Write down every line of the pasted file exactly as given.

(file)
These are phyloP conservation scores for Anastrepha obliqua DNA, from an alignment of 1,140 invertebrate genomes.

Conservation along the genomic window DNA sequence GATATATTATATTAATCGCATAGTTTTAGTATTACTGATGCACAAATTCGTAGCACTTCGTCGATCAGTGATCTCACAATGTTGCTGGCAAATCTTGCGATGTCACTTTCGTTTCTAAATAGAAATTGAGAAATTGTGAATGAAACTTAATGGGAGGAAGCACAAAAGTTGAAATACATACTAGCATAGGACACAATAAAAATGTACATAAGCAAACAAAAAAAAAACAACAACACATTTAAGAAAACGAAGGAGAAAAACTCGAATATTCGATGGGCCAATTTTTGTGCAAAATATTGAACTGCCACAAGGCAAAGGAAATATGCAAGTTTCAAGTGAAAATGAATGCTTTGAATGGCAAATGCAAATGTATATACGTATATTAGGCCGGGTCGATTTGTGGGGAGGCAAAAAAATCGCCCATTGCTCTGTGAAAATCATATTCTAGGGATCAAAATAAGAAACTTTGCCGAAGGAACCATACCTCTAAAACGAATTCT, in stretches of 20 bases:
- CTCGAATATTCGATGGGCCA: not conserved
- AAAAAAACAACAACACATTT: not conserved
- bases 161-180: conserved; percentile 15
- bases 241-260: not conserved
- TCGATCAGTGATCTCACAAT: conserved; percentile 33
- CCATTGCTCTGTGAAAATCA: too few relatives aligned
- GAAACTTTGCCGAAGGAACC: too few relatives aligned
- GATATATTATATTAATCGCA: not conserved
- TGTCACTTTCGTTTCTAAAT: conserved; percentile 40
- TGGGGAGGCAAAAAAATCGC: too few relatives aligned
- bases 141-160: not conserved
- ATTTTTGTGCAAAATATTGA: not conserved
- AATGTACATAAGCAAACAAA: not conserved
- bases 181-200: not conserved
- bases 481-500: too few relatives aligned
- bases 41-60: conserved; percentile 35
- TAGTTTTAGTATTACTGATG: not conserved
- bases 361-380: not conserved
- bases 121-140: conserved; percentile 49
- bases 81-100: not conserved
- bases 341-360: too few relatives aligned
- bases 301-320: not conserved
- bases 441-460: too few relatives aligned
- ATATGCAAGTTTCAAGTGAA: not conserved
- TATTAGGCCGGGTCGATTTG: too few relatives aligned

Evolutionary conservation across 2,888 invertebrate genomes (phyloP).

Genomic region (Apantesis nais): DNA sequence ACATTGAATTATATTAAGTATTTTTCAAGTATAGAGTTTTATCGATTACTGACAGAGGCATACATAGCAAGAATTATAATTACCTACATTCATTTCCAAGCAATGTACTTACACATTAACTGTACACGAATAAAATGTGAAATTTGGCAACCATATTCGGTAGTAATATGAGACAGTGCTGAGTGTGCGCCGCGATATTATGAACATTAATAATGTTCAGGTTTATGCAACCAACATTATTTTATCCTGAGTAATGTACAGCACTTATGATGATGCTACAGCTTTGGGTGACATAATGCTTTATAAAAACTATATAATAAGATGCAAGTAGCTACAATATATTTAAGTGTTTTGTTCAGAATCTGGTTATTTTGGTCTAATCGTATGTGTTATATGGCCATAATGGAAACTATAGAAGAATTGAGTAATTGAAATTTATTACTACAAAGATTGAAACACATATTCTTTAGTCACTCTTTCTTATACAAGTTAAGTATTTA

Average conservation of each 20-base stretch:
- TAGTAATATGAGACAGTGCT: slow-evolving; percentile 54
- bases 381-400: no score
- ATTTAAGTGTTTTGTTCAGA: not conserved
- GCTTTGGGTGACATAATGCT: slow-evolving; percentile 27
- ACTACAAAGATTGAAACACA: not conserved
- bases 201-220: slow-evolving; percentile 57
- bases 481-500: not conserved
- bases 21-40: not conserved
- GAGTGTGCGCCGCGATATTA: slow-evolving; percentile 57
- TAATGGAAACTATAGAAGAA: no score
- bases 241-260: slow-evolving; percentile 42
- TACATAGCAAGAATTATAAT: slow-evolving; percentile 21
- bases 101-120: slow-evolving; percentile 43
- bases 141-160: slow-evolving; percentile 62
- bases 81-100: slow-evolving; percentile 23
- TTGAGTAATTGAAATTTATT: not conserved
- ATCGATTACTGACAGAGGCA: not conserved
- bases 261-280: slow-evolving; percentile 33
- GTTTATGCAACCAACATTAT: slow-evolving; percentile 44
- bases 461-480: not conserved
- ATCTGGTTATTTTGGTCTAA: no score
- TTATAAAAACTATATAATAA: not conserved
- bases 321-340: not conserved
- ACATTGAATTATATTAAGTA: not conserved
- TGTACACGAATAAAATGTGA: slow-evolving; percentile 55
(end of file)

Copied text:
These are phyloP conservation scores for Anastrepha obliqua DNA, from an alignment of 1,140 invertebrate genomes.

Conservation along the genomic window DNA sequence GATATATTATATTAATCGCATAGTTTTAGTATTACTGATGCACAAATTCGTAGCACTTCGTCGATCAGTGATCTCACAATGTTGCTGGCAAATCTTGCGATGTCACTTTCGTTTCTAAATAGAAATTGAGAAATTGTGAATGAAACTTAATGGGAGGAAGCACAAAAGTTGAAATACATACTAGCATAGGACACAATAAAAATGTACATAAGCAAACAAAAAAAAAACAACAACACATTTAAGAAAACGAAGGAGAAAAACTCGAATATTCGATGGGCCAATTTTTGTGCAAAATATTGAACTGCCACAAGGCAAAGGAAATATGCAAGTTTCAAGTGAAAATGAATGCTTTGAATGGCAAATGCAAATGTATATACGTATATTAGGCCGGGTCGATTTGTGGGGAGGCAAAAAAATCGCCCATTGCTCTGTGAAAATCATATTCTAGGGATCAAAATAAGAAACTTTGCCGAAGGAACCATACCTCTAAAACGAATTCT, in stretches of 20 bases:
- CTCGAATATTCGATGGGCCA: not conserved
- AAAAAAACAACAACACATTT: not conserved
- bases 161-180: conserved; percentile 15
- bases 241-260: not conserved
- TCGATCAGTGATCTCACAAT: conserved; percentile 33
- CCATTGCTCTGTGAAAATCA: too few relatives aligned
- GAAACTTTGCCGAAGGAACC: too few relatives aligned
- GATATATTATATTAATCGCA: not conserved
- TGTCACTTTCGTTTCTAAAT: conserved; percentile 40
- TGGGGAGGCAAAAAAATCGC: too few relatives aligned
- bases 141-160: not conserved
- ATTTTTGTGCAAAATATTGA: not conserved
- AATGTACATAAGCAAACAAA: not conserved
- bases 181-200: not conserved
- bases 481-500: too few relatives aligned
- bases 41-60: conserved; percentile 35
- TAGTTTTAGTATTACTGATG: not conserved
- bases 361-380: not conserved
- bases 121-140: conserved; percentile 49
- bases 81-100: not conserved
- bases 341-360: too few relatives aligned
- bases 301-320: not conserved
- bases 441-460: too few relatives aligned
- ATATGCAAGTTTCAAGTGAA: not conserved
- TATTAGGCCGGGTCGATTTG: too few relatives aligned

Evolutionary conservation across 2,888 invertebrate genomes (phyloP).

Genomic region (Apantesis nais): DNA sequence ACATTGAATTATATTAAGTATTTTTCAAGTATAGAGTTTTATCGATTACTGACAGAGGCATACATAGCAAGAATTATAATTACCTACATTCATTTCCAAGCAATGTACTTACACATTAACTGTACACGAATAAAATGTGAAATTTGGCAACCATATTCGGTAGTAATATGAGACAGTGCTGAGTGTGCGCCGCGATATTATGAACATTAATAATGTTCAGGTTTATGCAACCAACATTATTTTATCCTGAGTAATGTACAGCACTTATGATGATGCTACAGCTTTGGGTGACATAATGCTTTATAAAAACTATATAATAAGATGCAAGTAGCTACAATATATTTAAGTGTTTTGTTCAGAATCTGGTTATTTTGGTCTAATCGTATGTGTTATATGGCCATAATGGAAACTATAGAAGAATTGAGTAATTGAAATTTATTACTACAAAGATTGAAACACATATTCTTTAGTCACTCTTTCTTATACAAGTTAAGTATTTA

Average conservation of each 20-base stretch:
- TAGTAATATGAGACAGTGCT: slow-evolving; percentile 54
- bases 381-400: no score
- ATTTAAGTGTTTTGTTCAGA: not conserved
- GCTTTGGGTGACATAATGCT: slow-evolving; percentile 27
- ACTACAAAGATTGAAACACA: not conserved
- bases 201-220: slow-evolving; percentile 57
- bases 481-500: not conserved
- bases 21-40: not conserved
- GAGTGTGCGCCGCGATATTA: slow-evolving; percentile 57
- TAATGGAAACTATAGAAGAA: no score
- bases 241-260: slow-evolving; percentile 42
- TACATAGCAAGAATTATAAT: slow-evolving; percentile 21
- bases 101-120: slow-evolving; percentile 43
- bases 141-160: slow-evolving; percentile 62
- bases 81-100: slow-evolving; percentile 23
- TTGAGTAATTGAAATTTATT: not conserved
- ATCGATTACTGACAGAGGCA: not conserved
- bases 261-280: slow-evolving; percentile 33
- GTTTATGCAACCAACATTAT: slow-evolving; percentile 44
- bases 461-480: not conserved
- ATCTGGTTATTTTGGTCTAA: no score
- TTATAAAAACTATATAATAA: not conserved
- bases 321-340: not conserved
- ACATTGAATTATATTAAGTA: not conserved
- TGTACACGAATAAAATGTGA: slow-evolving; percentile 55